The Social Entrepreneurship Act (orig. (ZSocP) (Official Gazette of RS 20/2011) was passed in 2011 with the support of all parliamentary parties that defines:
- General conditions: Social entrepreneurship and its goals, Principles and demands of social entrepreneurship, Fields and activities of social entrepreneurship, Special Conditions for employment, Jurisdictions in the field of social entrepreneurship.
- Social enterprise: Definition of social enterprise, Limitations, Associations of social enterprises, Non-profitability rule, the Statement of social enterprise, Responsibilities and obligations, Application form for social enterprise, Registration of social enterprise, the use of directives, Obligation of regulatory bodies, Access to status of social enterprise, Reporting, Prohibition of operation and termination of status, Monitoring of operation and sub-law documents.
- Special conditions of operation: Accounting, Membership rules, Participation of employees, volunteers and other users in management, Work in social enterprise, Distribution of profit and excess of income, Status changes, Liquidation of social enterprise.
- Supportive environment: Development planning of social entrepreneurship, Implementation of politics in the field of social entrepreneurship, Jurisdiction of Municipalities, Fostering of social entrepreneurship, Assurance of resources, Financial support, Beneficiaries.
- Special incentives for social entrepreneurship: Special incentives for employment (disabled and vulnerable target groups), Other special incentives.
- Evidences: the evidence of social enterprises.
- Monitoring: Monitoring, Bodies that decide about offences.
- Violence provisions.
- Transitional and final provisions.
According to the Act, the ministry responsible for its implementation is Ministry of Economic Development and Technology, which keeps record of social enterprises (register), and organises different presentations and debates on social entrepreneurship for different target groups. A Council for Social Entrepreneurship was established as a governmental body. It is responsible for policy design and guidance in the area and is composed of representatives of all ministries except the Foreign Affairs one, and two representatives of social enterprises, one representative of social partners and one expert). Another Act important for the development of social enterprises is Supportive Environment for Entrepreneurship Act (Official Gazette, 102/2007; amendments in 57/2012 and 82/2013).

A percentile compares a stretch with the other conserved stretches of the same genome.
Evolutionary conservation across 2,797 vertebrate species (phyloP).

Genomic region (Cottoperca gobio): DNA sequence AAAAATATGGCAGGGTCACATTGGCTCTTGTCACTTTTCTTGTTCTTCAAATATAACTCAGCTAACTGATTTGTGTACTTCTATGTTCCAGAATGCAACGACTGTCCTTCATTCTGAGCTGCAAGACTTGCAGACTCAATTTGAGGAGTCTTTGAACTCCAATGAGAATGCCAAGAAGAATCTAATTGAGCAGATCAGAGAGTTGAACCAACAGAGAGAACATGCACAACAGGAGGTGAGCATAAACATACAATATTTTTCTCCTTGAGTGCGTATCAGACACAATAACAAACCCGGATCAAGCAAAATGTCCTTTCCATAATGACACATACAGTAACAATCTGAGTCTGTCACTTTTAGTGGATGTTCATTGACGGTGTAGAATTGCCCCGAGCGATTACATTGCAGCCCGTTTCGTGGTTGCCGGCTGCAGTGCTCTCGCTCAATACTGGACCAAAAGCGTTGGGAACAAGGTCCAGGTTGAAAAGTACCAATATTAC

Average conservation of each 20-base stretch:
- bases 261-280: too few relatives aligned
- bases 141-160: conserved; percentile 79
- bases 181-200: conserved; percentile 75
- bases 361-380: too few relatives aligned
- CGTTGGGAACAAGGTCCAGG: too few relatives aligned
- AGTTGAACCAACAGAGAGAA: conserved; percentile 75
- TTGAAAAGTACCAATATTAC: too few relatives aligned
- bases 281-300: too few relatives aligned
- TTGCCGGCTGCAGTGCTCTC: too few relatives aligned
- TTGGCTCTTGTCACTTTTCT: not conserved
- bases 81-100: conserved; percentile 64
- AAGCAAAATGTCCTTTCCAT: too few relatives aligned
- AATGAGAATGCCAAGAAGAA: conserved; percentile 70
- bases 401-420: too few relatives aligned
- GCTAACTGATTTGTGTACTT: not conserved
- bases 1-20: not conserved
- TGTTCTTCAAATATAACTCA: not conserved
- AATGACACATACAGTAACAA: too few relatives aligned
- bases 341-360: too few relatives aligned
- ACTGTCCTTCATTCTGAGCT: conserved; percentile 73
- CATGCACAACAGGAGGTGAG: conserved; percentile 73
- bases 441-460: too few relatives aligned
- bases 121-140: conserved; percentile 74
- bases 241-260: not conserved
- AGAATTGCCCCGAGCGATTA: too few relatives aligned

The Act on Social Entrepreneurship defines two types of social enterprises: type A, which is characterised by performing activities defined in the Regulation on Determination of Activities of Social Entrepreneurship, and type B, which is a work integration type (employing people from vulnerable groups). The following groups are defined as vulnerable (target groups for employment in social enterprises): the disabled, the unemployed persons that are hard-to-employ due to lasting physical or mental problems, the very long-term unemployed (over 24 months), the first time job seekers, the people aged over 55, the Roma people, the young drop-outs from primary and secondary education, the ex-prisoners for one year after serving the sentence, the refugees included in the integration programmes, drug and alcohol abusers that are in the rehabilitation programmes or up to two years after the rehabilitation programmes, and the homeless people.
The Slovenian experience shows that legislation on social entrepreneurship is not necessary an incentive for establishment and development of social enterprises in itself. Even more, if the area is overregulated this can potentially hinder the development of social enterprises. Still, the good examples from Slovenia can be observed here:
ZDRUŽENJE EPEKA so.p. is a scientific research association for art, cultural and educational programs, and technology EPEKA. They are a multidisciplinary organisation, active in the fields of culture, art, education, youth, ecology, research and social enterprise. They work on local, national, and international level and have branches in Turkish Sinopu, Austrian Graz, Czech Breclavu, and Armenian Yerevan. They founded the first Gypsy restaurant to Romani Kafenava in Europe, that works on the principle of social enterprise.
Founded for intention of cooperation at Maribor 2012-the European capital of culture, they suggested candidacy to the Municipality of Maribor for Maribor 2013-the European capital of the young’s and Maribor 2020-the European capital of Gypsies is now in procedure.
The mission of Institute Carnus, so.p. is conservation of nature and with this creation of new green positions. It is founded with an intention to search for solutions and stimulation of social solidarity with innovative approaches.
The activity in charge is the conservation of nature, stimulation to re-usage of already discarded objects, informing the public on the meaning of disabling and reusable of waste.
The mission of CPU is to encourage employability of people with special needs and their integration into the labour market; to search for innovative ideas for addressing the current challenges of society and to help others; to understand why these ideas must be realised.
The basic strategic goal of CPU is production of innovative products, improving at the same time the participation of people with special needs into the labour market through ensuring of activity of repeated use. The goal is to ensure employability regardless of specific difficulties and circumstances (economic, political, social, and health) and also to be saving challenges of contemporary consumerism.